|Nov4-09, 05:51 AM||#1|
When do these methods for PDEs apply?
I'm doing a course in PDEs, where the lecturer hasn't really explain when all these methods for solving PDEs are suitable.
How do you decide which method to use to solve PDEs? Can someone explain for which class of PDEs do the following methods work:
- similarity solutions
- separation of variables
- method of characteristics
- Laplace transform
- Fourier transform
- Green's function.
|Nov4-09, 07:00 AM||#2|
When they work!
For a better answer you need to look into the separation of partial differential equations as "parabolic", "elliptic", or "hyperbolic" equations. (And with variable coefficients you can have equations that are "hyperbolic" for some values of the variables and "parabolic" or "elliptic" for others.)
|Nov4-09, 11:52 PM||#3|
Halls of Ivy is of course right, and you should not hesitate to ask your professor for his/her take on it. If they are teaching that class they likely have some real insight into the topic (at least you would hope so).
Here is a stab at a couple of these from someone on the practical side (I am not a mathematician who knows deep theory of pdes. I actually just know very elementary stuff) ...
Separation of variables: As a bare minimum, the pde has to be separable, of course, and the boundaries need to be along constant coordinate surfaces. Thus, if you have a 2-D Laplace equation to solve in the region bounded on the inside by a circle and the outside by a square, this technique will not work! EDIT: Also, since you will almost always need a sum of eigenfunctions to satisfy the boundary conditions, the pde needs to be linear.
Characteristics: I have personally only found these useful when dealing with hyperbolic equations (ie wave equations). This can be a very nice approach for some nonlinear wave problems as well.
Fourier transforms: This can somewhat depend upon what you count as a Fourier transform (complex argument? real argument only? distributions? bounded domain? etc.), but usually this means infinite or semi-infinite in some dimension. Limitation is that this approach will only find solutions that have a Fourier transform! Likewise for Laplace transforms (bilateral? unilateral? etc.) EDIT: forgot to mention that if the pde isn't linear, then the transformed equation is in general not so nice. If the coefficients are not constant in the variable you are transforming, the technique can still be useful but you end up with derivatives after the transform (this is usually only helpful if the resulting pde is of lower order than the original).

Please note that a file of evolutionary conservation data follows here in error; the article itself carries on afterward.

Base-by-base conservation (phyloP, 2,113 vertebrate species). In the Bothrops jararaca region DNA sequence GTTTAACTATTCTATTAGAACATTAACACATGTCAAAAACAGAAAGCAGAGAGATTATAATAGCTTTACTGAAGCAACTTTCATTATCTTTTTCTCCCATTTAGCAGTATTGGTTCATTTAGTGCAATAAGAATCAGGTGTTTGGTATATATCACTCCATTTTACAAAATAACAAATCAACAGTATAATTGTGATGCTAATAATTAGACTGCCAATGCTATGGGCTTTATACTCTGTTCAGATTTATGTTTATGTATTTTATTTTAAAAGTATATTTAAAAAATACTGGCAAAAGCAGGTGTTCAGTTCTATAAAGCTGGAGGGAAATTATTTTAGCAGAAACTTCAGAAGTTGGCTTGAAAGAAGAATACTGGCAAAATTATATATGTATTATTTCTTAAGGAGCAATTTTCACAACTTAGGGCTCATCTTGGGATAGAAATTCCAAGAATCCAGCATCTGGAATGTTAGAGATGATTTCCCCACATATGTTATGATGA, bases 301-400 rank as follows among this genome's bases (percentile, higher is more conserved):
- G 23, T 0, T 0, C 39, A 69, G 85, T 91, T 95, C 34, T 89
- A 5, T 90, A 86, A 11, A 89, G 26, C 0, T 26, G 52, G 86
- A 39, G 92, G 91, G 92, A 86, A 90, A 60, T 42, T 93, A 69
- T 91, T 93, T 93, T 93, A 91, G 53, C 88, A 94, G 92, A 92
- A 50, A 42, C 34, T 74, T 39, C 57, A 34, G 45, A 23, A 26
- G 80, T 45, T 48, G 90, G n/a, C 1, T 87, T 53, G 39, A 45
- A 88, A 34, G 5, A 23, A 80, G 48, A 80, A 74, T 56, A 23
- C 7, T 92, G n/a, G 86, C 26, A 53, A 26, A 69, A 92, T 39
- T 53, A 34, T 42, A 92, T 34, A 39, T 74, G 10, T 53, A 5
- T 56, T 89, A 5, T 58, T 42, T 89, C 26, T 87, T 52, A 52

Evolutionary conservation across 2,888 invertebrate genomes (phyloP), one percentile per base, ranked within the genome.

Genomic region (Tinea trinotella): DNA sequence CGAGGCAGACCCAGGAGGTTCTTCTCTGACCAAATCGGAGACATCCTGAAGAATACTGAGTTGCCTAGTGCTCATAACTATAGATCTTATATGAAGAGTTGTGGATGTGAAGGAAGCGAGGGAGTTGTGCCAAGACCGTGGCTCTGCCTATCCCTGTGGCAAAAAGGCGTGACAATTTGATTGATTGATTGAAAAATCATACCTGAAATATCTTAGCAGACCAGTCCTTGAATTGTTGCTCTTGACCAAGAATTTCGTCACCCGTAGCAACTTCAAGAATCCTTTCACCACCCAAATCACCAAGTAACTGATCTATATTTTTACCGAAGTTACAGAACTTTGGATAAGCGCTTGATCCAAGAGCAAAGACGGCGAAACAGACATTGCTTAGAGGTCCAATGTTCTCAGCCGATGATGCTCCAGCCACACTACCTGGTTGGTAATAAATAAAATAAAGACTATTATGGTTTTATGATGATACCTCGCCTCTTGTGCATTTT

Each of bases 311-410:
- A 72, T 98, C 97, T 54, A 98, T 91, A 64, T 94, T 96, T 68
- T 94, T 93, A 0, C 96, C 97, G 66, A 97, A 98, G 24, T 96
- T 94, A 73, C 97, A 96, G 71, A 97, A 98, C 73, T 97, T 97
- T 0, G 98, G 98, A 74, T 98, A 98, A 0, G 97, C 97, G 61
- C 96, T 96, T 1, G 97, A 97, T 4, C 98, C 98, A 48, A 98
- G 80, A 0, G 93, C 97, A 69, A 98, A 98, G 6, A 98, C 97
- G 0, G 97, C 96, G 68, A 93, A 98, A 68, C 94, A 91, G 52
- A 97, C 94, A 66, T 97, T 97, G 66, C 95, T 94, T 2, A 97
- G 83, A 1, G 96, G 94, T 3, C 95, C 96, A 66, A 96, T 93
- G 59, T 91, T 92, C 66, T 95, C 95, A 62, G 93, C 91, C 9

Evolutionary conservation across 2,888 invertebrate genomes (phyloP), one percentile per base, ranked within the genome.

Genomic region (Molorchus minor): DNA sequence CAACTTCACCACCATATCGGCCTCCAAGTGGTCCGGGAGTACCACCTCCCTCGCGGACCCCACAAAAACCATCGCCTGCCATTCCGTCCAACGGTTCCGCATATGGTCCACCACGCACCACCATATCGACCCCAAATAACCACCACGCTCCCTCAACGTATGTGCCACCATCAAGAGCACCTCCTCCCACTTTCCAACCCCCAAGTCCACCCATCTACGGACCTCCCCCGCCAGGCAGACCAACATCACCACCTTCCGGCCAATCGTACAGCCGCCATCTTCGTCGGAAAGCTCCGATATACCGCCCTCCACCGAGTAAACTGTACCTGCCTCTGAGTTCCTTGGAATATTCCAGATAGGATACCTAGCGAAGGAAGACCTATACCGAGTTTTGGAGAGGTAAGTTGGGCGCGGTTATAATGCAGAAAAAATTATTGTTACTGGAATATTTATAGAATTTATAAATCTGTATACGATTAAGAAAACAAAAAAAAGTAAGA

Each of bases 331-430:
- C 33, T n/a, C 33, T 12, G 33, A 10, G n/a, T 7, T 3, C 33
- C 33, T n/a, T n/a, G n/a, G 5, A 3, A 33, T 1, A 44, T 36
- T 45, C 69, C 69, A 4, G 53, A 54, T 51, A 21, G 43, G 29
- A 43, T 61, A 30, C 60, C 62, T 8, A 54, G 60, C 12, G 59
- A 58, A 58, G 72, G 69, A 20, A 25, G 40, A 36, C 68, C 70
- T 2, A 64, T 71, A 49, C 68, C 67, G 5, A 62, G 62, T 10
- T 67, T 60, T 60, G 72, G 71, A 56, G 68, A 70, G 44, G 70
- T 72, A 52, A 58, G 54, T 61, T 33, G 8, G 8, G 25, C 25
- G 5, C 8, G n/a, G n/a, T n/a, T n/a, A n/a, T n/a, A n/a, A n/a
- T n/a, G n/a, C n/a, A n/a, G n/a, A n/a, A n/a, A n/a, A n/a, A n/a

Green's functions: The basic idea is that to solve a nonhomogenous pde with what can be a complicated source term, you can instead find the "simple" solution to a relatively simple source (delta function), approximate the complicated source term as a sum of these simple sources, and then sum up the simple solutions just like you did the sources. This of course requires linearity. And the sum is really an integral. Sometimes you actually just care about a delta function source in order to understand some fundamental source (like a simple dipole antenna located above the ground, for example), and you have no intention of using the Green's function in an integral to solve for a more complicated source.
Green's functions can also be useful for turning a differential equation into an integral equation. This is often done in order to apply numerical methods for solving integral equations, such as the method of moments that is often used in electromagnetics.
If your prof has any good insight please post it. Thanks!
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